Tug of War, 2018
Tug of War, 2018
The churning of the Ocean of Milk was an elaborate process. The Devas took help of the Asuras despite them being nemeses signifies the importance of free-interaction and coordination in Economics. This view, finds great resonance in today’s global economy, where two contrasting forces are at work. Corporate globalization, on the one hand, has led to multinational supply networks, whereas on the other, economic crisis is pushing countries towards protectionism which has led to disintegration of these networks.
The Economics of Manthan, Simran K
To develop this new work, artist duo Prabhakar Pachpute and Rupali Patil have taken their inspiration from the story of Samudra Manthan (the churning of the Ocean by a Mountain). This intriguing episode in Hindu mythology evokes a series of thought-provoking questions about the relations between life, immortality, power and economics. Re-telling the story of the Act of Churning in today’s time allows for a very interesting and critical annotation.
In the story the defeated group of the Devas ask the Supreme God Vishnu to help them regain power of the world, that is being ruled by a group of demons, the Asuras. Vishnu advises that the two rivaling parties together should churn the earth for its milk, a magical potion called ‘Amrit’ (Nectar), which provides strength, fortune and immortality. But instead of working together they start fighting over who gets the largest portion.
As we observe in Samudra Manthan, these kinds of mythological events are fluid and adaptive, although these stories are constantly being retold and re-interpreted, their visuals and metaphors continue to offer strong elements to think about humanity and its relation to the earth. In their woodcut drawings the artists retell the story from a contemporary perspective, linking the idea of churning the Earth to gain power and ‘eternal life’ to the exploitation of resources in today’s global economic context. It is strange, funny, and sad to see how human priorities have not changed much in all this time.
Prabhakar Pachpute is one of the most prominent and critically acclaimed Indian artists of his generation. He has gained international recognition for a practice in which the use of charcoal drawings on large expanses of walls is often combined with sculptures and light effects, as well as charcoal stop-motion animations, sound and sculptural forms. Pachpute’s work is rooted in an investigation of mining labour and the way mining activity affects the natural and human landscape. Combining field research around the world and personal experience (Pachpute comes from a family of miners), with expressive and surreal imagery, the artist creates unexpected visions and encompassing installations. Prabhakar Pachpute studied sculpture in IKS University, Khairagarh (Chattisgarth, 2009) and at MS University (Baroda, 2011). His work has been shown in international institutions such as Van Abbemuseum (Eindhoven, 2013), DRAF (London, 2014) MACBA (Barcelona, 2015), Parasite (Hong Kong, 2017), Jim Thompson Art Centre (Bangkok, 2017),… and in biennales such as the 31st Sao Paolo Biennale (2014), 5th Fukuoka Asian Art Triennale (Fukuoka 2014), 14th Istanbul biennale (2015),…Pachpute lives and works in Mumbai and Pune. He is represented by Experimenter gallery in Calcutta.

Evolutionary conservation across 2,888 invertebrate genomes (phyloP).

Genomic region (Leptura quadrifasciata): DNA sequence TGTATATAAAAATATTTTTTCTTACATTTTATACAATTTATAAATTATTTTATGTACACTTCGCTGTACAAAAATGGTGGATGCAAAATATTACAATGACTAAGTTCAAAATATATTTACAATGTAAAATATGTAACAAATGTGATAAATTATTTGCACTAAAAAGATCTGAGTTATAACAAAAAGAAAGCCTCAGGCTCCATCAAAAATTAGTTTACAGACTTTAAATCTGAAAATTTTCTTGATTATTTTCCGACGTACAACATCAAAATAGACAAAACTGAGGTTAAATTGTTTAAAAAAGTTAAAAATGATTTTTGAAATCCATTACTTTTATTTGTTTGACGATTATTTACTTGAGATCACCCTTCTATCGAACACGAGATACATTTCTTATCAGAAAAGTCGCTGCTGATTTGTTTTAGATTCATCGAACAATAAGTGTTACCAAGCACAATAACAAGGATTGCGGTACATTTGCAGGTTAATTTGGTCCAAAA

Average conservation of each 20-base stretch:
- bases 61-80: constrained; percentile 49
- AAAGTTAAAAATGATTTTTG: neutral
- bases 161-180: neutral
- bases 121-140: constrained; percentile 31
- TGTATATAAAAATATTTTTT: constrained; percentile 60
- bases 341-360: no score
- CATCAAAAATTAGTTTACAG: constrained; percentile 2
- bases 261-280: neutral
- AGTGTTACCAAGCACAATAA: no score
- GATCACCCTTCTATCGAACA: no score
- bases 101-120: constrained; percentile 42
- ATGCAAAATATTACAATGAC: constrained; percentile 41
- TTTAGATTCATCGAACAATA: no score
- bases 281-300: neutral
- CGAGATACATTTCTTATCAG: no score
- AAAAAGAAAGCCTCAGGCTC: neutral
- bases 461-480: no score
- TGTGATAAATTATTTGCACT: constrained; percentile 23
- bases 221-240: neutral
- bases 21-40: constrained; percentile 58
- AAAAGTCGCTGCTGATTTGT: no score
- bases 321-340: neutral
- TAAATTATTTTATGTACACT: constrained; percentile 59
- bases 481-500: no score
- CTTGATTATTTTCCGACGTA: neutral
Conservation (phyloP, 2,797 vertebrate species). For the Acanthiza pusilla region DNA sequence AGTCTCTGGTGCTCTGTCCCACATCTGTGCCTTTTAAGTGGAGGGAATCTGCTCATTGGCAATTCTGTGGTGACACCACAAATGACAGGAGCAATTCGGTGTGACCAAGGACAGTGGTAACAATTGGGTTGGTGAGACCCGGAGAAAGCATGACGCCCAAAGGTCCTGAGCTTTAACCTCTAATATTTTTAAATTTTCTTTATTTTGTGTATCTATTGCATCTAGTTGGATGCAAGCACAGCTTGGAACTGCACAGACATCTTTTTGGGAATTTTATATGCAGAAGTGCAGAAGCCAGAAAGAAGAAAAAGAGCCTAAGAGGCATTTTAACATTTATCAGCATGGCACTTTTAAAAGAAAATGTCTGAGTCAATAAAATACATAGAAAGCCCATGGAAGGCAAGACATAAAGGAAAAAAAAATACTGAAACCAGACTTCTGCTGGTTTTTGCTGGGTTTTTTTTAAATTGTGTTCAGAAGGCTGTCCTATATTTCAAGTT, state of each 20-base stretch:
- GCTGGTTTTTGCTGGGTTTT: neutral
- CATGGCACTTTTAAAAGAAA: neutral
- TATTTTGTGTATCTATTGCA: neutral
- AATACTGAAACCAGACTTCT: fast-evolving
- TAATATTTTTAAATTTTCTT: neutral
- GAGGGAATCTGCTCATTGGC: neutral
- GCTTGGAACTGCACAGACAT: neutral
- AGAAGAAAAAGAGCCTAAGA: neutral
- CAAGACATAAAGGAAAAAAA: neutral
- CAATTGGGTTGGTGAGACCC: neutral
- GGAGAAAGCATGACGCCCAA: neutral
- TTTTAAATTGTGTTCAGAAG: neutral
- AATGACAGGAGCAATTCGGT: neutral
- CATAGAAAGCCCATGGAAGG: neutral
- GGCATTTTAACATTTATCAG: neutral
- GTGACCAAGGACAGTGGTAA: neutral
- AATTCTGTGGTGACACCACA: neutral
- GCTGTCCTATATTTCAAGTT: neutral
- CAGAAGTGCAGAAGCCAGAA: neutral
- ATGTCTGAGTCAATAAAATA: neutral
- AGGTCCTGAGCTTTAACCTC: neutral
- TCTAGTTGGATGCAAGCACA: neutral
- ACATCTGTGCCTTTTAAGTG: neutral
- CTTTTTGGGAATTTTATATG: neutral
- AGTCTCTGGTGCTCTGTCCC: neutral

(based on a text by Zasha Colah and Luca Cerizza)
Rupali Patil (IN)
Rupali Patil creates graphic work, objects and installations. She is interested in artistic reflections on social issues related to scarcity of water or raw materials. In some of her works, she portrays displaced farmers and women in the areas that have been mindlessly industrialized. That imaginary world in undetermined places in the world and, the people who inhabit it, become visual metaphors for visualising the contemporary reality in Rupali's drawings. A Postgraduate from the Graphic Department of the Maharaja Sayaijaro University of Baroda in 2011, Rupali often collaborates with Prabhakar Pachpute in making site-specific installations on themes such as agricultural in relation to the global world and visual arts practices. Her works have been shown in exhibitions such as Eros (Parasite, University Museum and Art Gallery, Hong Kong, 2014), Kamarado (Stedelijk Museum, Amsterdam, 2015), the 14th Istanbul Biennial (2015), Harbinger of Chaos in Bunkier Sztuki Gallery of Contemporary Art (2017). In 2014 Clark House Initiative in Mumbai showed her solo exhibition Everybody Drinks but Nobody Cries. She lives and works in Pune.
Commissioned by STUK for Artefact 2018